|Centaury Quick Facts|
|Scientific Name:||Centaurium erythraea|
|Origin||Europe, south to North Africa and east through Eastern Europe to the Middle East and Pakistan|
|Shapes||Large, many seeded cylindrical capsule 7–9 mm long, enclosed in calyx.|
|Health benefits||Good for digestive health and reduces fever|
Centaury belongs to the Erythraea genus and the genus name of this herb has been drawn from the Greek word ‘erythros’ denoting red – the color of centaury flowers. Earlier, the genus Erythraea was known as Chironia, derived from the name Centaur Chiron, an eminent personality in Greek mythology who was well-known for his talent in herbal medicines and is believed to have healed his wound sustained accidentally from a septic (poisoned) arrow dipped in the blood of hydra with herbs. In fact, the English name of the herb also originated from Centaur Chiron. Centaury was frequently used in treatment of snake bites and fever in the past, hence the nickname “feverwort”.
Centaury is an erect biennial herb growing about half a meter in height. The plant is found growing in open woods, meadows and dry grasslands, muds and wet sands, shady paths, grassy places, stony pastures, dry meadows, moors, thickets and garrigues, from the plain up to 1500 meters of altitude. It grows in any type of soil, often on chalky soils and particularly in seasonally damp, sandy depressions. Roots are yellowish, fibrous and woody. Stiff, square stem is quite distinctive and ranges from approximately 7 to 30 cm (3 to 12 inches) in height.
Leaves are obovate to oblong-elliptic or lanceolate, glabrous; basal leaves mostly 2.5–4 cm long, 10–20 mm wide; stem leaves mostly 1–3 cm long and 5–15 mm wide, decreasing in size up stem; sessile.
Flower & Fruit
Plant consists of numerous pinkish-purplish flowers arranged in clusters that grow parallel with the stem and intertwine with leaves. Flowers consist of five petals and they are star-shaped. Common centaury produces flowers with both types of reproductive organs. The fruits are 2-10 mm cylindrical capsules opening when ripe for two valves freeing very tiny brownish seeds with finely netted surface. The whole plant has a decidedly bitter taste. People discovered healing properties of common centaury few thousand years ago. This plant is still very popular and frequently used for the preparation of various herbal remedies.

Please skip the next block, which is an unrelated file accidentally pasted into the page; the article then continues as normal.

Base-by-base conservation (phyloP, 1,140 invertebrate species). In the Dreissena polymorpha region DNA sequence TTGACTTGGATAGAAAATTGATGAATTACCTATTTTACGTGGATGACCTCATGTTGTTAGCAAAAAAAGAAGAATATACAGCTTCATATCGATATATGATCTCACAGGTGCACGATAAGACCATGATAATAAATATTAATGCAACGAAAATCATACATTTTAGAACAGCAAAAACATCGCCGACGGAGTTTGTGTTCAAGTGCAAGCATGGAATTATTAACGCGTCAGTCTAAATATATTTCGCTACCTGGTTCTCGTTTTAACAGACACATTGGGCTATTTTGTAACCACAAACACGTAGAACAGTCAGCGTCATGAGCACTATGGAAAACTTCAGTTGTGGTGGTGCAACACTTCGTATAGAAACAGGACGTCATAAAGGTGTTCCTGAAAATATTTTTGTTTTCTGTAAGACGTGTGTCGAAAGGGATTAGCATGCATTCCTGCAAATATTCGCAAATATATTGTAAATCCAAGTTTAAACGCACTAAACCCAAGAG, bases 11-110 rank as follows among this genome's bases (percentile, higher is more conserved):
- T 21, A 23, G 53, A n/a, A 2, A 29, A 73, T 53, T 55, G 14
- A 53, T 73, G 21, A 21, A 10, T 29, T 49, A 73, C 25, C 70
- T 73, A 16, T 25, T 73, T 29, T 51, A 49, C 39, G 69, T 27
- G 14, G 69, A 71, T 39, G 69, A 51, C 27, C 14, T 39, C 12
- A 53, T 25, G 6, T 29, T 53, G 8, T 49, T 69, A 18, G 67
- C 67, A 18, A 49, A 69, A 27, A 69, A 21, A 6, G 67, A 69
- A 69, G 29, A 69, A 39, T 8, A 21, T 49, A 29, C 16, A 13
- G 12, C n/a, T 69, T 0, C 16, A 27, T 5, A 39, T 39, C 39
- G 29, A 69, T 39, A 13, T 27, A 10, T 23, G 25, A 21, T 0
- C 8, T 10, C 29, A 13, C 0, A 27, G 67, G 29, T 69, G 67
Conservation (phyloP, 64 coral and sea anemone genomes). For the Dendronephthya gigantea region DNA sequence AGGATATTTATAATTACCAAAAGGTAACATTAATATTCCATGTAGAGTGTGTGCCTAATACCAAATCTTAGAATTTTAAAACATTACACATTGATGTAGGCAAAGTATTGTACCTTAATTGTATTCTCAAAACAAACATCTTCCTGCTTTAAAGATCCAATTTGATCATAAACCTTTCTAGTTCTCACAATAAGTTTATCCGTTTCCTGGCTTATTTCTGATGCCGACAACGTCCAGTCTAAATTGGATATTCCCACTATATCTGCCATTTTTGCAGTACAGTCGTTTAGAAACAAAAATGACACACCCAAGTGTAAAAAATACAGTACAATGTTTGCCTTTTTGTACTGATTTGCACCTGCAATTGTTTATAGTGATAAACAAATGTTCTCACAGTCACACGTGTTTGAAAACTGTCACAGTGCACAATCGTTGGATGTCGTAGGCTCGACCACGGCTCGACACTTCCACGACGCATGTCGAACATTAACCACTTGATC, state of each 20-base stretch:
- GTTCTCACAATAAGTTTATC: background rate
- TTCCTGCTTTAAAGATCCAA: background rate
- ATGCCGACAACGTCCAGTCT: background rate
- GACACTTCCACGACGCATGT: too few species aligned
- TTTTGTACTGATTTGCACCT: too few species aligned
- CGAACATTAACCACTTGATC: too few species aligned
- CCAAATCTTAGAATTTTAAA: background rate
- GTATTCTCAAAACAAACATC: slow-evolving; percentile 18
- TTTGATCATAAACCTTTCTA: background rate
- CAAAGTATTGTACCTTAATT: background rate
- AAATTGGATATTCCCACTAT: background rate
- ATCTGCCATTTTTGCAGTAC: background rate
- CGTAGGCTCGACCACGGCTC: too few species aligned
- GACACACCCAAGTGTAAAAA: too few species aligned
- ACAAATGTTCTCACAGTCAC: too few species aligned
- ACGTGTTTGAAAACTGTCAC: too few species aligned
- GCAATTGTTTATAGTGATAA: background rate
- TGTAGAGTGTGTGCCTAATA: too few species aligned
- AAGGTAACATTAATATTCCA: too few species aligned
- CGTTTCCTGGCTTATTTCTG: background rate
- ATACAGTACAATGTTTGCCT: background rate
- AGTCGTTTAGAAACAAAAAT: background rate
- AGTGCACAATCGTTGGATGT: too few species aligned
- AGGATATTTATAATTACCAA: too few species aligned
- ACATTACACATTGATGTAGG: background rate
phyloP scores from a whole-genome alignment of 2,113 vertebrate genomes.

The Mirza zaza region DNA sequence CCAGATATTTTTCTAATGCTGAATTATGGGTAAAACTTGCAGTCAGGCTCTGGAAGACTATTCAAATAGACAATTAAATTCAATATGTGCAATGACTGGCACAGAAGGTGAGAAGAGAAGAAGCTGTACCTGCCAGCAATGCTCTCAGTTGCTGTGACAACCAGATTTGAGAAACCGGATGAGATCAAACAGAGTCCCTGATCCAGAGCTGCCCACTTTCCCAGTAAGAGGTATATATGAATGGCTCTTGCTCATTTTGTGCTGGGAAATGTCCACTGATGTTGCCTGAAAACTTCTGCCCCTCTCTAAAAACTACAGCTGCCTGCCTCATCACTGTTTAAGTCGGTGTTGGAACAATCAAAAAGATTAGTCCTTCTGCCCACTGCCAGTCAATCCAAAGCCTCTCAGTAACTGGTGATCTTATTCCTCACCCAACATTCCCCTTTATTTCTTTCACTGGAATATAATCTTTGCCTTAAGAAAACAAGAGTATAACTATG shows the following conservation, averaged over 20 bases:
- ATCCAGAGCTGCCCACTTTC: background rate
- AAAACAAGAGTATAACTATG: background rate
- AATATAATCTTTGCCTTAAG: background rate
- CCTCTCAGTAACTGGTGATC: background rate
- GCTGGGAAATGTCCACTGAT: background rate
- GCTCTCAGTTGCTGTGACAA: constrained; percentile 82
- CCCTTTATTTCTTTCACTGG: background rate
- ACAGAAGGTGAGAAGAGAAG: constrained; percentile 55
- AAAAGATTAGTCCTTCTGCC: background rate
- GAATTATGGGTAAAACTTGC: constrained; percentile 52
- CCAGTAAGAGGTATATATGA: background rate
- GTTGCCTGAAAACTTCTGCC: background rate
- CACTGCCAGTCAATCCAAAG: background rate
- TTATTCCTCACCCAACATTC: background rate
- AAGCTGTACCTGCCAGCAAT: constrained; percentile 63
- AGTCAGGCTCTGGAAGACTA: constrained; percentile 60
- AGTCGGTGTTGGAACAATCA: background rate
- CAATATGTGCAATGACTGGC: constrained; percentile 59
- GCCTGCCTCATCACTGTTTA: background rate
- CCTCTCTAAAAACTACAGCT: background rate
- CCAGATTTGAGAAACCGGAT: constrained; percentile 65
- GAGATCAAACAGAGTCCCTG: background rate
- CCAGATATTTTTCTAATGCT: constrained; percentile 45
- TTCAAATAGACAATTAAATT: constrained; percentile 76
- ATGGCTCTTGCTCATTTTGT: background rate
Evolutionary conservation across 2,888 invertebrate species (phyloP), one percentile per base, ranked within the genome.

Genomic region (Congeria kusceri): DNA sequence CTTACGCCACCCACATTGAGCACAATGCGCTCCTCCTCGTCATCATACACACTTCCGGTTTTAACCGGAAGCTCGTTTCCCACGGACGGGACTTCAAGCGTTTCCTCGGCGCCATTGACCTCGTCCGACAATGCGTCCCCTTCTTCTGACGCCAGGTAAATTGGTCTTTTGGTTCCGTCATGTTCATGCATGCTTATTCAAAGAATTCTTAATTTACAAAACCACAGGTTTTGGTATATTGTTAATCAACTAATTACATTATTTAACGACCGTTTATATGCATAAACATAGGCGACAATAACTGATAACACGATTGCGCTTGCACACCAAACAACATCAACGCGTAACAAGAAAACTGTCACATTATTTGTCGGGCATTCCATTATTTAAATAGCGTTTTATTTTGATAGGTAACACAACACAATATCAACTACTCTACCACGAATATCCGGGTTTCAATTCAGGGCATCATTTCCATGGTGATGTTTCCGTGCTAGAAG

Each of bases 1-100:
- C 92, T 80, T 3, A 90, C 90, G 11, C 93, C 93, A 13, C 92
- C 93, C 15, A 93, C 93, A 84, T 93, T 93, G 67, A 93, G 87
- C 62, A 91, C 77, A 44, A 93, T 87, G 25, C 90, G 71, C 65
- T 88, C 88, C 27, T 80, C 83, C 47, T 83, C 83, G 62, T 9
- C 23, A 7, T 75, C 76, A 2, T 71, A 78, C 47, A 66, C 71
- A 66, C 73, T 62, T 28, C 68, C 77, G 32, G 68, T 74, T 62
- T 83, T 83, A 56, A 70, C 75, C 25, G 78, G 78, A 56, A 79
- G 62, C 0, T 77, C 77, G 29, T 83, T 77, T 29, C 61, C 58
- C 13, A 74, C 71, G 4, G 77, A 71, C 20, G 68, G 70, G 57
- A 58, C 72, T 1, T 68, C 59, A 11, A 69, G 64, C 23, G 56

Genus Erythraea is derived from the Greek erythros, relating to the red color of the flowers. The genus was formerly called Chironia, from Centaur, Chiron. Hippocrates describes centaurium, under the Greek Kentareion and according to legend, Chiron (founder of medicine) used centaury to heal a wound inflicted by a poisoned arrow.
Macer mentions centaury in the 10th century. Culpepper describes how the plant is safe but bitter, mentioning the plant’s ability to kill worms and treat dropsy, snakebite, and other wounds. It was used by Saxon herbalists in a similar manner, along with treating fever, hence the name “feverwort.” Traditionally, centaury has been used for anorexia and dyspepsia.
Health benefits of Centaury
Centaury, also known as centaurri herba, Chirst’s ladder, bitter herb or feverwort, is a small plant with fibrous and woody root, and with oval leaves. Its flowers are either pink or red, and its fruit is a capsule. Thanks to the multiple health benefits of Centaury Herb, all its parts are used in medicine, from roots to the tip of the leaves, the flowers and the fruit. There are about 40 known species, all of them having lots of healing properties, as you are going to see from this article, below.
1. Digestive health
Centaury has many functions and it is considered to be a great tonic and aromatic stomachic that can use help with gastrointestinal disturbances and strengthen stomach function when it is taken before meal. It helps to stimulate gastric secretions. Centaury has a strong bitter principle that helps with heartburn, gas pains in the intestines and stomach, bloating, constipation and colic.
2. Reduces Fever
The herb is considered to be a diaphoretic, meaning that it helps stimulate perspiration. This is useful to help cool the body, lowers fevers and expels toxins from the body via the skin. The capability makes centaury useful in the treatment of intermittent fevers and feverish illnesses and explains why the plant was once used to treat malaria.